Dr David J Wineland
(Nobel Laureate, Physics 2012), Research Professor, Department of Physics, University of Oregon, USA
Born in California, David Wineland received his B.S. from the University of California, Berkeley in 1965 and his Ph.D. from Harvard in 1970. He joined the National Bureau of Standards (now NIST) in 1975, where he was a Fellow in the Time and Frequency Division till 2017 before joining the Department of Physics of the University of Oregon as a research professor. In 1973 Dr Wineland caught the attention of the scientific community when he helped to isolate a single electron. In 1978, he became the first to laser cool ions. His group of NIST used trapped ions on fundamental physics many experiments on fundamental physics and quantum state control. His group has demonstrated optical techniques for preparing the ground, entangled and superposition states. His work has led to advances in atomic clocks, quantum information, and spectroscopy. He has also created his first single atom quantum logic gate in 1995. In 2004, he became first to quantum teleport information in massive particles.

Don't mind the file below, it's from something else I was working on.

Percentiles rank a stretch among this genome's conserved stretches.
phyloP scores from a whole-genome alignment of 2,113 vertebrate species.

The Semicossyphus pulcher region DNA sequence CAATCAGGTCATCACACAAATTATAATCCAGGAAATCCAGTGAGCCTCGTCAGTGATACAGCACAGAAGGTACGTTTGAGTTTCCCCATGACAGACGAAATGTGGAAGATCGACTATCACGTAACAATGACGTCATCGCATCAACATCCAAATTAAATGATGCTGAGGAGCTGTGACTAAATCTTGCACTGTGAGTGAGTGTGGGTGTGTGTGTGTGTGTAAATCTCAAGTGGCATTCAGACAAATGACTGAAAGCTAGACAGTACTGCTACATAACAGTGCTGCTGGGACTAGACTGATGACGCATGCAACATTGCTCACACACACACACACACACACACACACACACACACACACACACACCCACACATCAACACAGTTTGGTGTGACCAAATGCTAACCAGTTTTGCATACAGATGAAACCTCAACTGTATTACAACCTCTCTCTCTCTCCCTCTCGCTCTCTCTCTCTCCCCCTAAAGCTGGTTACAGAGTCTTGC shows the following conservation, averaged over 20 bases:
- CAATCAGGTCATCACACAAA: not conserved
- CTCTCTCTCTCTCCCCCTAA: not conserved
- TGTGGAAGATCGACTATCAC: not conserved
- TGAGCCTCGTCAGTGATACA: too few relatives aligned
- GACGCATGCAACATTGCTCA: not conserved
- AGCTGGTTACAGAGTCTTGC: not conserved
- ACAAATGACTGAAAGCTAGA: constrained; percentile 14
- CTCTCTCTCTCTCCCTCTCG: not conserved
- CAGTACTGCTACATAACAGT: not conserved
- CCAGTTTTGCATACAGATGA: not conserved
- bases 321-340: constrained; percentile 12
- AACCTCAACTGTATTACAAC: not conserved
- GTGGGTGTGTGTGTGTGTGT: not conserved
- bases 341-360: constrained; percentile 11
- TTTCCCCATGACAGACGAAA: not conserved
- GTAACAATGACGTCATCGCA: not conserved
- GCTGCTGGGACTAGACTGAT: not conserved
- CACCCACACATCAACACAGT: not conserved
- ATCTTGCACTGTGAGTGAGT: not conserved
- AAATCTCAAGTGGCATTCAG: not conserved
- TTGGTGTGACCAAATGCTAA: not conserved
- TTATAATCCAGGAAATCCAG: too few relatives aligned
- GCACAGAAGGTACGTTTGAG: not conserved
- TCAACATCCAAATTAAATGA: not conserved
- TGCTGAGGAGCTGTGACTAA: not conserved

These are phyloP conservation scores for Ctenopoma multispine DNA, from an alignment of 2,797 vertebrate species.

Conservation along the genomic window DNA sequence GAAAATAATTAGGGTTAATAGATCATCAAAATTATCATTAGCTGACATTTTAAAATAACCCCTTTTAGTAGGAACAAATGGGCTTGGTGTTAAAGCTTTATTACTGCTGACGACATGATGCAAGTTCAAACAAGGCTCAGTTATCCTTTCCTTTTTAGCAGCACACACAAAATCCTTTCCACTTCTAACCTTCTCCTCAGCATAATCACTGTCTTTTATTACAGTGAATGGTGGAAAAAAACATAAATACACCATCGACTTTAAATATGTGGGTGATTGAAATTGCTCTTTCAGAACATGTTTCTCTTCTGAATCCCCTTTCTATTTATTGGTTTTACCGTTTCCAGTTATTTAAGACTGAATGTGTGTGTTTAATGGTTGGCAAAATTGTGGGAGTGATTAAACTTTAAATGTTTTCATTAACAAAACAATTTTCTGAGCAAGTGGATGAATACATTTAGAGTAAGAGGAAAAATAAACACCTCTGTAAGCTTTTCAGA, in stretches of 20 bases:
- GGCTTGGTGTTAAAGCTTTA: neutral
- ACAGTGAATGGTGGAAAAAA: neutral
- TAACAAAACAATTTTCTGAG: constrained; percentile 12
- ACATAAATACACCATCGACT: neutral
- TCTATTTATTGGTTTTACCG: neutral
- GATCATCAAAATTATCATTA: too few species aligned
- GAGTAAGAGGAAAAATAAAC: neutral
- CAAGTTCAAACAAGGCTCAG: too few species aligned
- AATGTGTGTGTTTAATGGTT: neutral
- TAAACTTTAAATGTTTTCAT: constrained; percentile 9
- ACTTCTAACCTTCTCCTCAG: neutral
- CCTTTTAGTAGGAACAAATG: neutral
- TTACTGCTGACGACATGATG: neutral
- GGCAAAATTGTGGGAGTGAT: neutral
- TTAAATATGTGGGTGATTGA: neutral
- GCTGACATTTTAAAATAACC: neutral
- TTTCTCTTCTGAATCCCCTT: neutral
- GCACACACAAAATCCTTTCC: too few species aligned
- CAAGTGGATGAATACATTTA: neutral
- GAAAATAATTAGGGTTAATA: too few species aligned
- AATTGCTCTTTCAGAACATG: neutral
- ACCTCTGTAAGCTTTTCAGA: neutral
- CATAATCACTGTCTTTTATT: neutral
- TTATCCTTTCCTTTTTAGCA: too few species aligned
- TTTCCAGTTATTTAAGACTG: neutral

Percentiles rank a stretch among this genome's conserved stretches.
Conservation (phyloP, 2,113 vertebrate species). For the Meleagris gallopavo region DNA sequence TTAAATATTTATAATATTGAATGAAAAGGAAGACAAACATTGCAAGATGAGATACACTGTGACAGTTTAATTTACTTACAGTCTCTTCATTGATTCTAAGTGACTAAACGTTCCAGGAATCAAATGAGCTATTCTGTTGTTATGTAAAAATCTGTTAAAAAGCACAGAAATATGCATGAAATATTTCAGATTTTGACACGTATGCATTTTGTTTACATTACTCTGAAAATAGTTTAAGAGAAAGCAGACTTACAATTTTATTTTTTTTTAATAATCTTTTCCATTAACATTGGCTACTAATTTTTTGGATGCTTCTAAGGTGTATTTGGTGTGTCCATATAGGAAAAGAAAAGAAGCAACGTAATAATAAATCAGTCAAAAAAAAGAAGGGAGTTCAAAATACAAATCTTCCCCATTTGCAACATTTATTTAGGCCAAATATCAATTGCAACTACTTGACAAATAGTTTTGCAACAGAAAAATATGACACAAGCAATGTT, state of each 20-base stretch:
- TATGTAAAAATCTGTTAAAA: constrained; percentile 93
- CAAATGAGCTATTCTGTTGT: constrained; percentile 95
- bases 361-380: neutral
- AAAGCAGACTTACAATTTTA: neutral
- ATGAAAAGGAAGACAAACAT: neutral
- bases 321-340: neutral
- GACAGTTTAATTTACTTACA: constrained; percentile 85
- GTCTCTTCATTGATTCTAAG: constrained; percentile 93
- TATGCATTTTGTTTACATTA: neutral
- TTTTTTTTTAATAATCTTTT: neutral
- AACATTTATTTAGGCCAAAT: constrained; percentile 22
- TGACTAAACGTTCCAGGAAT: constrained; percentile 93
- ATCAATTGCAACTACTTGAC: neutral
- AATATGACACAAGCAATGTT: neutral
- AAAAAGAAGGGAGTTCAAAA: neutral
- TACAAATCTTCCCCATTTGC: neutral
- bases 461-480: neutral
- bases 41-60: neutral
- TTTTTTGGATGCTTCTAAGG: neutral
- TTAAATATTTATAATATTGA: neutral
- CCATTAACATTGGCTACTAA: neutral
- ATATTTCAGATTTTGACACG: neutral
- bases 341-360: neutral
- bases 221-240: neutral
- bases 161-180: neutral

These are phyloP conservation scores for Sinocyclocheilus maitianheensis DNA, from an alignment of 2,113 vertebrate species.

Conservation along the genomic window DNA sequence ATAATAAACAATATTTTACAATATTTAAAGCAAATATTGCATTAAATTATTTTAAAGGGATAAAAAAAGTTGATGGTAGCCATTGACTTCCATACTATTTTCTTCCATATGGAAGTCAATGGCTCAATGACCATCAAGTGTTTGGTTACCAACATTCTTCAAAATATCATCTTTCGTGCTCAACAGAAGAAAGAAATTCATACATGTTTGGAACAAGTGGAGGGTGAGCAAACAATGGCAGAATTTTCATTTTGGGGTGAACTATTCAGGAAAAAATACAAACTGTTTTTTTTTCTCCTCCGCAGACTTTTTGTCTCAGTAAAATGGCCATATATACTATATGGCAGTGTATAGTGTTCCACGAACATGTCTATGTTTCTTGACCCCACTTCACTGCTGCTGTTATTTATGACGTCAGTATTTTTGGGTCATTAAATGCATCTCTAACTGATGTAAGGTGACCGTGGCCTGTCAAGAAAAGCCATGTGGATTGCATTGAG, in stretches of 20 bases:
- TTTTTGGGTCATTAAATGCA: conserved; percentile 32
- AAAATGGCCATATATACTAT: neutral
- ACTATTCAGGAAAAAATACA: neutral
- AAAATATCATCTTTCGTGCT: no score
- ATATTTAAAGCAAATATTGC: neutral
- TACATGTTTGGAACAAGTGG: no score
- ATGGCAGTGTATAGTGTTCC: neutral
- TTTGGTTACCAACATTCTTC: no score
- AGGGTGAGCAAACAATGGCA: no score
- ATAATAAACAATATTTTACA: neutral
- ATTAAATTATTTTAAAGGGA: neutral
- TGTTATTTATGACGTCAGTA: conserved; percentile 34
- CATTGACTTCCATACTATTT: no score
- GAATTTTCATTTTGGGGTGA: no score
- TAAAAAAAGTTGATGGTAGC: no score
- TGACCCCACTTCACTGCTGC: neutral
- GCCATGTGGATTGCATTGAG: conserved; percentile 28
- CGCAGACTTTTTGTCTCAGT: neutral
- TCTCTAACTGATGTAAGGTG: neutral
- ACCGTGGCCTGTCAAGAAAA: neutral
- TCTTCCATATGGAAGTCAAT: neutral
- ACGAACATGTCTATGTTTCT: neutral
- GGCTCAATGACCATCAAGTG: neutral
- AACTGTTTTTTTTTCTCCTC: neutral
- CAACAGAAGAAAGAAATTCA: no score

Dr Wineland’s awards include the Department of Commerce Gold Medal, the Society of Optical and Quantum Electronics’ Einstein Medal for Laser Science, the APS’s Arthur L. Schawlow Prize in Laser Science, the International Award on Quantum Communications, the Optical Society of America’s Frederic Ives Award, and the National Medal of Science. His work has included advances in optics, specifically laser cooling trapped ions and using ions for Quantum Computing operations. He was awarded the 2012 Nobel Prize in Physics, jointly with Serge Haroche, for “ground-breaking experimental methods that enable measuring and manipulation of individual quantum systems.